Some years ago, my husband and I attended a small church and became good friends with our pastor and his family. They have since moved out of state, but our friendship continues, and much of our pastor’s wisdom has stuck with us as well. One of the words that we come back to frequently from him is the word “intentional”. The idea is, if you want something to happen, you must be intentional about it. It sounds very basic, but it seems so hard to do many times.
What are you intentional about in your life? If your answer is, “I don’t know,” then are you intentional about anything? If not, what are your priorities? Whether you realize it or not, there are things that are your priorities even if you would not label them as such. If you ask yourself, “How do you spend the bulk of my time, or how do I spend my free time?”, you will have your answer as to where you place your priorities.
Now, to bring it back to your health… Are you happy with where your health is at? Are you happy with your current eating habits, weight or state of physical fitness? If so, congratulations! Wonderful! You are among a very few folks. If the answer is “no, I am not happy with where my health is at, there are things I’d like to change,” why not apply the principle of being intentional? Intentional defined is: something done on purpose; deliberate. This simply means that you decide to drink water rather than soda or choose salad rather than french fries or begin to work out. The key is you must be intentional!
If even picking an area to work on sounds overwhelming to you, try following these simple steps:
- Pick one or two areas to work on at a time until they become a habit. I have noticed that when I attempt a major overhaul on an area in my life, I become very overwhelmed and once the momentum is gone, my good intentions slip away. I am much better off choosing one or two things to work on and to be very intentional about. Once they become habit, I can move on to something else. Some healthy ideas to get you started are: drink water rather than soda, do not snack after dinner, eat more organic produce, or find more ways to move your body. These are very basic, but they have great benefits and can help you get to the next level of eating for nutrition and working out to feel and look great.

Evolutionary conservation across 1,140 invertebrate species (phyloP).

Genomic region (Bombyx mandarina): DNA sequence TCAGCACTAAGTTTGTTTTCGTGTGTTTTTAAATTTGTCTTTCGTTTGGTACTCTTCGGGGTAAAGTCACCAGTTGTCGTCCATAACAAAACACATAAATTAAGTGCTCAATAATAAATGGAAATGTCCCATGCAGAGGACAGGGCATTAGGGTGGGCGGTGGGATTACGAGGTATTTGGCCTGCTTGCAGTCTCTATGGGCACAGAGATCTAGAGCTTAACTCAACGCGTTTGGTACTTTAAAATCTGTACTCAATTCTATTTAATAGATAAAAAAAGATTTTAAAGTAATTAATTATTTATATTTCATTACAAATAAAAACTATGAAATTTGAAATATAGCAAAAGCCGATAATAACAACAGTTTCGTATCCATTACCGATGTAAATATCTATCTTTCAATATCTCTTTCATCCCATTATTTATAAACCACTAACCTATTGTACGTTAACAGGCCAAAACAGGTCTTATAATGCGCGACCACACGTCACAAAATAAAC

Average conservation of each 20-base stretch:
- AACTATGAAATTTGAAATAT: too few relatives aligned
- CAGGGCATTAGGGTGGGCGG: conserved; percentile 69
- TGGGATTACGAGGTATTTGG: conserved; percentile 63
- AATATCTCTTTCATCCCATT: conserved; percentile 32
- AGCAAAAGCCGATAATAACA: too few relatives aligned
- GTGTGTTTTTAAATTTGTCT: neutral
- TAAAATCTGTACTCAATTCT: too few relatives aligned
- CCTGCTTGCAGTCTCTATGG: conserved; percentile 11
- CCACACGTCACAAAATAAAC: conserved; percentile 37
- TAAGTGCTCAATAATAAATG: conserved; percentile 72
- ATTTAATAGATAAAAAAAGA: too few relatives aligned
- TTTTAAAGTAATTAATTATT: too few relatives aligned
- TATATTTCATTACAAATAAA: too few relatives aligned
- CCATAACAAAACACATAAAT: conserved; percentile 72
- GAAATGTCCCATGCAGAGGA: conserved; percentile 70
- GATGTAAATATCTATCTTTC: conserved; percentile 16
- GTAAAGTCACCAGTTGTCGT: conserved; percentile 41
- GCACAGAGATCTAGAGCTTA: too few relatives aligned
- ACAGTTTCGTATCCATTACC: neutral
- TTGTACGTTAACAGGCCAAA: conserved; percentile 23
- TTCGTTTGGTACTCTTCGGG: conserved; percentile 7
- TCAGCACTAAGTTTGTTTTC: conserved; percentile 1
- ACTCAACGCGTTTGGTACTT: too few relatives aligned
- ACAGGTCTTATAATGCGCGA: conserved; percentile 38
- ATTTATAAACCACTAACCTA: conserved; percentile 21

- Do a time inventory. Where am I spending my time? Could I be using my time more wisely to benefit myself more? A personal example is, my husband and I have a hard time getting ourselves in bed at night when we should. We have the kids in bed, the cleaning up from dinner more or less done and the schoolwork graded, and then it is “me time” for us. The only problem is, our me time sometimes turns into too much time spent on the computer or reading in bed too late. That means we are not able to get up on time or that we are often way too tired in the morning. It affects our whole day when we are not intentional about our bed time, and suddenly our day becomes more frantic and we feel rushed. We are not able to get up in time to work out, which then becomes a much lower priority as the day moves along.
- Utilize the tools at your disposal. This could involve journaling what you eat or logging it on one of the many great apps or online programs. It could even involve taking the stairs rather than elevators. You get the idea. We have unlimited resources at our fingertips these days.
- Eliminate distractions. One bad habit related to health that I have had to fight is the propensity to snack before meals. Hunger would suddenly come upon me and I would grab a few nuts or pretzels or crackers on my way to making lunch – bad idea when it comes to eating healthy! The “quick grabs” are typically not the healthiest choices and they add unnecessary calories. Once I realized this pattern, with a little intentionality, I have been able to add in an apple and some cheese or some other healthy mid-morning snack, and intentionally wait, hungry or not, until I can make myself a healthy lunch.
- Don’t be intentional based on whether or not you feel like it. Let’s face it, doing things by whether we feel like it or not is not a very healthy way to live. Most of us carry some kind of emotional baggage. Living in the area of feelings can often times take a negative downturn. What you do or do not feel like doing is not necessarily the right thing to do. Being intentional means you do it whether you feel like or not. That too can become a habit. My current time to work out is in the afternoons after school is finished for the day. There are many times that lifting weights or getting on the treadmill at that time of the day do not seem appealing AT ALL. But, the truth is, I always feel great once I am done and I never regret taking that time to work out.
- Develop a plan. Many times there are different things that need to fall into place in order for us to be intentional. If you think beforehand of what you will need to adjust in terms of time or scheduling, it will be much easier to be intentional.
- Stop and think before you act. Think about whether what you are about to do or what you are about to put in your body helps you accomplish your goal. Intentionally, stop and think about the wisdom of what you are about to do.
Now, for those of you who have this intentional thing down, what are you intentional about doing in your life? For those who need some encouragement, please share with me what you are going to be intentional about? How are you going to do it? What is your plan? I would love to hear your comments and ideas.